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Less than a race, and more.


Yesterday’s stage finish left the Giro di Sicilia peloton with a problem. Albanese’s last gasp surprise attack was so nearly succeessful that, 24 hours on, everyone wanted to imitate it, which rather killed the surprise. Add the strength in depth of UAE – Team Emirates, with the dominant sprinter in Sebastián Molano, the dominant lead-out man in Max Richeze – Molano calls him Maxi – and the combined talent of McNulty, De La Cruz, Covi and the rest, and it was difficult to see any other outcome to the stage than the same thing again. Where was the sporting event going to find the necessary sporting suspense?

The 6 breakaway riders did their bit, although their chances of winning were always minimal. Palermo-born Filippo Fiorelli (Bardiani-CSF-Faizanè) played his part too, nearly making the most of a rare hometown finish: unable to compete with Molano, he was more than a match for everyone else and crossed the line second. 

The movement and colour of the speeding peloton have their own compelling quality, of course. In any case, professional road cycling has always had a social, festive meaning: the completion, in scenes of celebration, of a journey that, for one reason or another, seizes the local imagination. To reduce a race to its purely sporting significance is to miss the point.

Take today’s stage. The Giro di Sicilia bravely planned a route that confronted several locations known to all Italians, and not just the ancient start town of Selinunte, with its astonishing acropolis and temples to keep the television drones buzzing overhead. The Portella della Ginestra, where the first mountains prize was located, is notorious for the 1 May 1947 massacre by the bandit Salvatore Giuliano, whose gang opened fire on a crowd of peasants gathered to celebrate Workers’ Day, killing eleven. The murderer’s reasoning lay in the desire of the Mafia powers and Sicilian reactionaries to maintain the old balance of power in the new, post-World War Two political and institutional framework.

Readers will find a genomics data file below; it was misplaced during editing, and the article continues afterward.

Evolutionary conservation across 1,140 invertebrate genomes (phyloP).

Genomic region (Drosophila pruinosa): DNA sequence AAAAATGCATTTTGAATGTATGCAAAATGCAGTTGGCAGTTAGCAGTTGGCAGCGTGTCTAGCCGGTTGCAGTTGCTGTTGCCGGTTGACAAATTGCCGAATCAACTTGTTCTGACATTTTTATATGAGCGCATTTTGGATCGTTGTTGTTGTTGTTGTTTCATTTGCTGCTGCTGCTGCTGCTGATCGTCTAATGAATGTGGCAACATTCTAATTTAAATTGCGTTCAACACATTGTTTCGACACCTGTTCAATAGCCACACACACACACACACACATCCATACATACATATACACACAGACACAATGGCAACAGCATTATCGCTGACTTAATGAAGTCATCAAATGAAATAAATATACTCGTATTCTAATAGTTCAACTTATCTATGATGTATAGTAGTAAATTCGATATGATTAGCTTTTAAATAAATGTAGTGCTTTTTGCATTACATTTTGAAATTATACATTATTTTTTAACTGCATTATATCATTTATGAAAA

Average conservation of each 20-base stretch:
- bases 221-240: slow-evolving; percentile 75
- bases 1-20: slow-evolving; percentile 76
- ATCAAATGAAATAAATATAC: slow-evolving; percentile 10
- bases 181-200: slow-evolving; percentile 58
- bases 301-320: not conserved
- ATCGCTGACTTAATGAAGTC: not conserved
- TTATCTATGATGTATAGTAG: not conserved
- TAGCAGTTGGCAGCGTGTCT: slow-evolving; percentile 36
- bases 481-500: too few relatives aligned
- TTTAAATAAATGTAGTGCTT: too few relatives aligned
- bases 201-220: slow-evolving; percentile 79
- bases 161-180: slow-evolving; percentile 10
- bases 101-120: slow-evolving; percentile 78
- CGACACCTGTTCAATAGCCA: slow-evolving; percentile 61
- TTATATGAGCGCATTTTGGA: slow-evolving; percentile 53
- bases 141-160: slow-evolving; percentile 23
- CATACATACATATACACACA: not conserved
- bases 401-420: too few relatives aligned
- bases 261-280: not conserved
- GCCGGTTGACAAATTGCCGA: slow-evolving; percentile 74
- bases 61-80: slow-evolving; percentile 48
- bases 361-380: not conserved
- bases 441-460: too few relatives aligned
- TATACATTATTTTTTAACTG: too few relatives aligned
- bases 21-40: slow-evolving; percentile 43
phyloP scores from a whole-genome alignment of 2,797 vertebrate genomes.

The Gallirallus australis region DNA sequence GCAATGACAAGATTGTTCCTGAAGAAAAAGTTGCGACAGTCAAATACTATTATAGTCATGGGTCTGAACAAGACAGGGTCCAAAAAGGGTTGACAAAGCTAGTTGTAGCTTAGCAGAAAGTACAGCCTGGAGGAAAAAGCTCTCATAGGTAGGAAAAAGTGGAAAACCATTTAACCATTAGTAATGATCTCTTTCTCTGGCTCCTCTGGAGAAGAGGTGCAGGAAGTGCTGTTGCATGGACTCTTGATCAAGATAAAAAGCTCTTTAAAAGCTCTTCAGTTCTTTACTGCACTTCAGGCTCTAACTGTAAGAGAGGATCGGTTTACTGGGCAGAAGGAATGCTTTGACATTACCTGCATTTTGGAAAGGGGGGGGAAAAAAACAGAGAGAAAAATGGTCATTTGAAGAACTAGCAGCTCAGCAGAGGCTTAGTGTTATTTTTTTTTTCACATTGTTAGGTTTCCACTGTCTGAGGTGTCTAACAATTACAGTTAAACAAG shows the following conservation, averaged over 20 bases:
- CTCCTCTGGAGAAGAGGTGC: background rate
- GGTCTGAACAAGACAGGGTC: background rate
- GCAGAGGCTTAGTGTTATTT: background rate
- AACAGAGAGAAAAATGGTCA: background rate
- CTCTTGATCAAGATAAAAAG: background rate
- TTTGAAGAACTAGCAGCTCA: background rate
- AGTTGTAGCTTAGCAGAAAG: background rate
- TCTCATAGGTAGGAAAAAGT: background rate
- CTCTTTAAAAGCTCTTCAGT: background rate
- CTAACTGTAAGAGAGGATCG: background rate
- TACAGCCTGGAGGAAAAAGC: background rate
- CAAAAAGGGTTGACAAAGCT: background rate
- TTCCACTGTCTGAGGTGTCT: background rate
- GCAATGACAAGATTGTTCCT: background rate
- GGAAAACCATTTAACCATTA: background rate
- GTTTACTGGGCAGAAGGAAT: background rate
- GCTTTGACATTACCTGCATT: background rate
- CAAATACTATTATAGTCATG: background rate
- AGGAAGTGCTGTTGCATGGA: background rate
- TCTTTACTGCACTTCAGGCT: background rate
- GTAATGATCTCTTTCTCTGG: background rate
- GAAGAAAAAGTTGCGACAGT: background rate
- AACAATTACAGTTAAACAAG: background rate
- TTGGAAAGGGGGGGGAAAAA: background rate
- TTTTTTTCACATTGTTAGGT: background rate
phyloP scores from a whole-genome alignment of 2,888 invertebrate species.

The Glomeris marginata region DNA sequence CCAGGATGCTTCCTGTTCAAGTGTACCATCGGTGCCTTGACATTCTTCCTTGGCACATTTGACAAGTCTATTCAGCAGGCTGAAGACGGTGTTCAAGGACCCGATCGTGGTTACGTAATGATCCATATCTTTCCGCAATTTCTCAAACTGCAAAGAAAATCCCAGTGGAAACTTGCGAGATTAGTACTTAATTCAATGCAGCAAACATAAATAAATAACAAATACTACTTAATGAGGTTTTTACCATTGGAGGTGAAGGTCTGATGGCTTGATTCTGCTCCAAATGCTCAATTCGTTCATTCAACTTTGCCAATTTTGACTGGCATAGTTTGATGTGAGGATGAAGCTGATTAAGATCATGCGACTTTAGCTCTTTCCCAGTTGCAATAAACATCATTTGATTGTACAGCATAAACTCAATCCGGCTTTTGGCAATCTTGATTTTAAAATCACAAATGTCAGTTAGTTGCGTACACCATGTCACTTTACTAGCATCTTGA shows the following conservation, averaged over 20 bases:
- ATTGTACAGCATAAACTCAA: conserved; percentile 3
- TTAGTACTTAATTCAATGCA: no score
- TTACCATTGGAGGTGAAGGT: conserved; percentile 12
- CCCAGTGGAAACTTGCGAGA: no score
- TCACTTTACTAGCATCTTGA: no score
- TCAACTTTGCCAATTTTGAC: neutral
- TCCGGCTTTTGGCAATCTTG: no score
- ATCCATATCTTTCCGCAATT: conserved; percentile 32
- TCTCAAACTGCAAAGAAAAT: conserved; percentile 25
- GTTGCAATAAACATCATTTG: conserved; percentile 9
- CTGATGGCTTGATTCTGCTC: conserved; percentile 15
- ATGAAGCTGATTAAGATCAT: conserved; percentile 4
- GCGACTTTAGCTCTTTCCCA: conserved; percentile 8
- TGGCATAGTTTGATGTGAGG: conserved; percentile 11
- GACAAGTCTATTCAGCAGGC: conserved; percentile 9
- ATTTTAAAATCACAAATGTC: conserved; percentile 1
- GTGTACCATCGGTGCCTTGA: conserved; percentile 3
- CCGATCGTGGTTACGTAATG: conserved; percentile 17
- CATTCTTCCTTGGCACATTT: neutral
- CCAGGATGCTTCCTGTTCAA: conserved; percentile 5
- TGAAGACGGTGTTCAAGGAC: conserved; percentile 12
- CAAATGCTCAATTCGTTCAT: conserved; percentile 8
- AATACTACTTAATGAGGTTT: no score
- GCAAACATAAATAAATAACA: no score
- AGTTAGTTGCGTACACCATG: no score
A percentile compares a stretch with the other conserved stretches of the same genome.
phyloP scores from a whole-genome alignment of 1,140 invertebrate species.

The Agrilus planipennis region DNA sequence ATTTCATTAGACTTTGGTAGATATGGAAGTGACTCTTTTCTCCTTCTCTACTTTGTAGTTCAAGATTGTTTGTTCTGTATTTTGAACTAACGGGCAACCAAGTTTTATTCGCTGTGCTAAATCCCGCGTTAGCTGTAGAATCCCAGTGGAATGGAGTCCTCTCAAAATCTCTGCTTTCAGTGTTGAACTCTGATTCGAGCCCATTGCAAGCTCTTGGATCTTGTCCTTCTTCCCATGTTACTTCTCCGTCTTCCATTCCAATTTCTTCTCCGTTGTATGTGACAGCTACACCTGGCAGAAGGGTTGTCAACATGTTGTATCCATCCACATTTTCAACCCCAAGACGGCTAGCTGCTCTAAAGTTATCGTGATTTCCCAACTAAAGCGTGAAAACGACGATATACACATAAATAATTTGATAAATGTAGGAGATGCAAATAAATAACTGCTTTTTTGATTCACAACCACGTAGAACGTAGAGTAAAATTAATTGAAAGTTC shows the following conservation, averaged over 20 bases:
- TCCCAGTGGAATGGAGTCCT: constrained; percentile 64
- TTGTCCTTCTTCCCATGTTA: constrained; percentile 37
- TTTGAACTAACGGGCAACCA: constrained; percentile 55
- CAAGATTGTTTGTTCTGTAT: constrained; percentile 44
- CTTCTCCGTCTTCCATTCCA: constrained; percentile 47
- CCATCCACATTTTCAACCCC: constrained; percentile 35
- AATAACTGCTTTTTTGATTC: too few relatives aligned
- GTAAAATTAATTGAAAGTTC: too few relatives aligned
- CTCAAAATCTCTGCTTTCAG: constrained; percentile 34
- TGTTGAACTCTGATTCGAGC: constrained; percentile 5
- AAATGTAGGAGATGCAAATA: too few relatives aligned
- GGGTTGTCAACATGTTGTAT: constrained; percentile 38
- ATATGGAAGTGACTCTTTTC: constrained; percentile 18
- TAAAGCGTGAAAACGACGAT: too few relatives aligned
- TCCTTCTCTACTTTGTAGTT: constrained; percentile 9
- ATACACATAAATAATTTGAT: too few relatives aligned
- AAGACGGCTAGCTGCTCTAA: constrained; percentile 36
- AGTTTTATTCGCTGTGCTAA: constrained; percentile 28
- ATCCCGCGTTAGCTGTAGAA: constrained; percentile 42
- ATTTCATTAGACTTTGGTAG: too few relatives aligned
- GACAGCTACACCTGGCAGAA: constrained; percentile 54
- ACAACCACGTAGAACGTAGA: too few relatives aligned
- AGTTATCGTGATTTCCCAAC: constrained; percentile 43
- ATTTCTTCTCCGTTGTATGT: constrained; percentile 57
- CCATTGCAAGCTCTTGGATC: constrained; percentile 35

The intermediate sprint, with 12.5 km to go, was at Capaci, the scene of the notorious, May 1992 bombing that claimed the life of the anti-Mafia magistrate Giovanni Falcone. After the enormous so-called Maxi Trial, the Sicilian Mafia had a tunnel built under Highway A29, close to Capaci, and planted 13 drums crammed with  TNT and Semtex. The massive explosion was timed to kill Falcone, his wife  and three police escort. Two months later, Falcone’s colleague and childhood friend Paolo Borsellino, also a magistrate, was also murdered by Cosa Nostra in Palermo, with all five agents in his escort. 

Peopling the roads of these tragedies with the magical, dancing impetus of the peloton, whose preoccupation is nothing more meaningful than winning a simple bicycle race is, it seems to me, a daring and provocative way to confront the forces of history. It is precisely the joyful frivolity, the youthful meaninglessness, that reveal the spiritual vacuity of the violence and vested interests that have for years despoiled this enchanted island. Today’s stage route led only to laughter and celebration, and did so, regardless of who crossed the finish line first. Sebastián Molano celebrates tonight, but all of Sicily wins, and that is cycling’s magic.  

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